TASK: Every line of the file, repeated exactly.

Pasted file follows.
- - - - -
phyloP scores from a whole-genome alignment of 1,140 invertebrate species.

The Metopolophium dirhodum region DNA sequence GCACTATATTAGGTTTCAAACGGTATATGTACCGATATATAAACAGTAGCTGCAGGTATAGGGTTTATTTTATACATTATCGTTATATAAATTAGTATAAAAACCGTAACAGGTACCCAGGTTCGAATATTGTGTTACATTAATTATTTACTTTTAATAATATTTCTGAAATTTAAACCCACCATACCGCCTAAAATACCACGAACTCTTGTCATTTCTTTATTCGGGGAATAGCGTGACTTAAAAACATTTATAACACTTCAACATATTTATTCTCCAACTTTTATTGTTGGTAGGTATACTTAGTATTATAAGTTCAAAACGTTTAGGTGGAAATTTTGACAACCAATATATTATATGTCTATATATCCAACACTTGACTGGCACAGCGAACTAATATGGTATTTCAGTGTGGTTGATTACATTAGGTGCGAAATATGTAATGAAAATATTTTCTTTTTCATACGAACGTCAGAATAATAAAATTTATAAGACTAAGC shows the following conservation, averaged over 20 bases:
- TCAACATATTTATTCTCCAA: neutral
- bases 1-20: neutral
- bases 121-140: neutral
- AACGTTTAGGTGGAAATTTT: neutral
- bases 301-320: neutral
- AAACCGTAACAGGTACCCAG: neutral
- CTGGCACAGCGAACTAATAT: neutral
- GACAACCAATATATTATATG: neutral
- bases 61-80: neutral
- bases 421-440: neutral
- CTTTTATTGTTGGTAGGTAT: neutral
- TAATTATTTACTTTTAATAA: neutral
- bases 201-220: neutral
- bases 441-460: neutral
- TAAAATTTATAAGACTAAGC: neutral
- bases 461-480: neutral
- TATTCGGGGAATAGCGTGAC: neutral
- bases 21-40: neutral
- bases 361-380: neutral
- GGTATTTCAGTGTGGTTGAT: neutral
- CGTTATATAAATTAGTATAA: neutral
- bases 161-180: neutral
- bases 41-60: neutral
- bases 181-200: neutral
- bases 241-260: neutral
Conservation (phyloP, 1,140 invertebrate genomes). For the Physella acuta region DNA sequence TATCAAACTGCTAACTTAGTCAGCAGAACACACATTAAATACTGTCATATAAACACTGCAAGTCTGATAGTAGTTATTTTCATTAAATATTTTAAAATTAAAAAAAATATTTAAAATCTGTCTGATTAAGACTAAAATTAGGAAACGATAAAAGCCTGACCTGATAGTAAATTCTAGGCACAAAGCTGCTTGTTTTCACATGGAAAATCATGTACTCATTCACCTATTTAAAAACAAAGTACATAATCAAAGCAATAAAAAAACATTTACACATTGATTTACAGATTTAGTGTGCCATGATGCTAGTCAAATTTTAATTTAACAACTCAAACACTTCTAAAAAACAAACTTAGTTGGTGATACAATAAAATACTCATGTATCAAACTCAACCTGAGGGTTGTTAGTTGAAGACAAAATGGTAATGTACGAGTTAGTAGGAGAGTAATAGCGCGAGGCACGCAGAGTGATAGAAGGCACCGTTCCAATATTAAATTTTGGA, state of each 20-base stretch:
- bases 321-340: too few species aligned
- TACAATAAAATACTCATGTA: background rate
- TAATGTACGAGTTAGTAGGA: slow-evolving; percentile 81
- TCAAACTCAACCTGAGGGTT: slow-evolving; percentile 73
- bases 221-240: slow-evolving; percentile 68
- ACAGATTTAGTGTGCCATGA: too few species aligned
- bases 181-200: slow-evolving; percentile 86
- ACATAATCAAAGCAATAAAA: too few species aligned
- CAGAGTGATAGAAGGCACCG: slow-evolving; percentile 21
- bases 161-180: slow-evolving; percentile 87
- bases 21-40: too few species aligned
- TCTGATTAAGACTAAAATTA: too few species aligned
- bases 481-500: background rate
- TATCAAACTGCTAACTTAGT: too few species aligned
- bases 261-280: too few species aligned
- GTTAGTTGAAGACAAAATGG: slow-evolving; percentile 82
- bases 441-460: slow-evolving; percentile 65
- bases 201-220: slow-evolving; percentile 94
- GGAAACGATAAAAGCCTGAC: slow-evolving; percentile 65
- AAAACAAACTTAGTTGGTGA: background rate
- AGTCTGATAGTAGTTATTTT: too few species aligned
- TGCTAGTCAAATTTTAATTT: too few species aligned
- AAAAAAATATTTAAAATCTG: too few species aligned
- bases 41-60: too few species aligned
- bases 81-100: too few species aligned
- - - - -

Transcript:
phyloP scores from a whole-genome alignment of 1,140 invertebrate species.

The Metopolophium dirhodum region DNA sequence GCACTATATTAGGTTTCAAACGGTATATGTACCGATATATAAACAGTAGCTGCAGGTATAGGGTTTATTTTATACATTATCGTTATATAAATTAGTATAAAAACCGTAACAGGTACCCAGGTTCGAATATTGTGTTACATTAATTATTTACTTTTAATAATATTTCTGAAATTTAAACCCACCATACCGCCTAAAATACCACGAACTCTTGTCATTTCTTTATTCGGGGAATAGCGTGACTTAAAAACATTTATAACACTTCAACATATTTATTCTCCAACTTTTATTGTTGGTAGGTATACTTAGTATTATAAGTTCAAAACGTTTAGGTGGAAATTTTGACAACCAATATATTATATGTCTATATATCCAACACTTGACTGGCACAGCGAACTAATATGGTATTTCAGTGTGGTTGATTACATTAGGTGCGAAATATGTAATGAAAATATTTTCTTTTTCATACGAACGTCAGAATAATAAAATTTATAAGACTAAGC shows the following conservation, averaged over 20 bases:
- TCAACATATTTATTCTCCAA: neutral
- bases 1-20: neutral
- bases 121-140: neutral
- AACGTTTAGGTGGAAATTTT: neutral
- bases 301-320: neutral
- AAACCGTAACAGGTACCCAG: neutral
- CTGGCACAGCGAACTAATAT: neutral
- GACAACCAATATATTATATG: neutral
- bases 61-80: neutral
- bases 421-440: neutral
- CTTTTATTGTTGGTAGGTAT: neutral
- TAATTATTTACTTTTAATAA: neutral
- bases 201-220: neutral
- bases 441-460: neutral
- TAAAATTTATAAGACTAAGC: neutral
- bases 461-480: neutral
- TATTCGGGGAATAGCGTGAC: neutral
- bases 21-40: neutral
- bases 361-380: neutral
- GGTATTTCAGTGTGGTTGAT: neutral
- CGTTATATAAATTAGTATAA: neutral
- bases 161-180: neutral
- bases 41-60: neutral
- bases 181-200: neutral
- bases 241-260: neutral
Conservation (phyloP, 1,140 invertebrate genomes). For the Physella acuta region DNA sequence TATCAAACTGCTAACTTAGTCAGCAGAACACACATTAAATACTGTCATATAAACACTGCAAGTCTGATAGTAGTTATTTTCATTAAATATTTTAAAATTAAAAAAAATATTTAAAATCTGTCTGATTAAGACTAAAATTAGGAAACGATAAAAGCCTGACCTGATAGTAAATTCTAGGCACAAAGCTGCTTGTTTTCACATGGAAAATCATGTACTCATTCACCTATTTAAAAACAAAGTACATAATCAAAGCAATAAAAAAACATTTACACATTGATTTACAGATTTAGTGTGCCATGATGCTAGTCAAATTTTAATTTAACAACTCAAACACTTCTAAAAAACAAACTTAGTTGGTGATACAATAAAATACTCATGTATCAAACTCAACCTGAGGGTTGTTAGTTGAAGACAAAATGGTAATGTACGAGTTAGTAGGAGAGTAATAGCGCGAGGCACGCAGAGTGATAGAAGGCACCGTTCCAATATTAAATTTTGGA, state of each 20-base stretch:
- bases 321-340: too few species aligned
- TACAATAAAATACTCATGTA: background rate
- TAATGTACGAGTTAGTAGGA: slow-evolving; percentile 81
- TCAAACTCAACCTGAGGGTT: slow-evolving; percentile 73
- bases 221-240: slow-evolving; percentile 68
- ACAGATTTAGTGTGCCATGA: too few species aligned
- bases 181-200: slow-evolving; percentile 86
- ACATAATCAAAGCAATAAAA: too few species aligned
- CAGAGTGATAGAAGGCACCG: slow-evolving; percentile 21
- bases 161-180: slow-evolving; percentile 87
- bases 21-40: too few species aligned
- TCTGATTAAGACTAAAATTA: too few species aligned
- bases 481-500: background rate
- TATCAAACTGCTAACTTAGT: too few species aligned
- bases 261-280: too few species aligned
- GTTAGTTGAAGACAAAATGG: slow-evolving; percentile 82
- bases 441-460: slow-evolving; percentile 65
- bases 201-220: slow-evolving; percentile 94
- GGAAACGATAAAAGCCTGAC: slow-evolving; percentile 65
- AAAACAAACTTAGTTGGTGA: background rate
- AGTCTGATAGTAGTTATTTT: too few species aligned
- TGCTAGTCAAATTTTAATTT: too few species aligned
- AAAAAAATATTTAAAATCTG: too few species aligned
- bases 41-60: too few species aligned
- bases 81-100: too few species aligned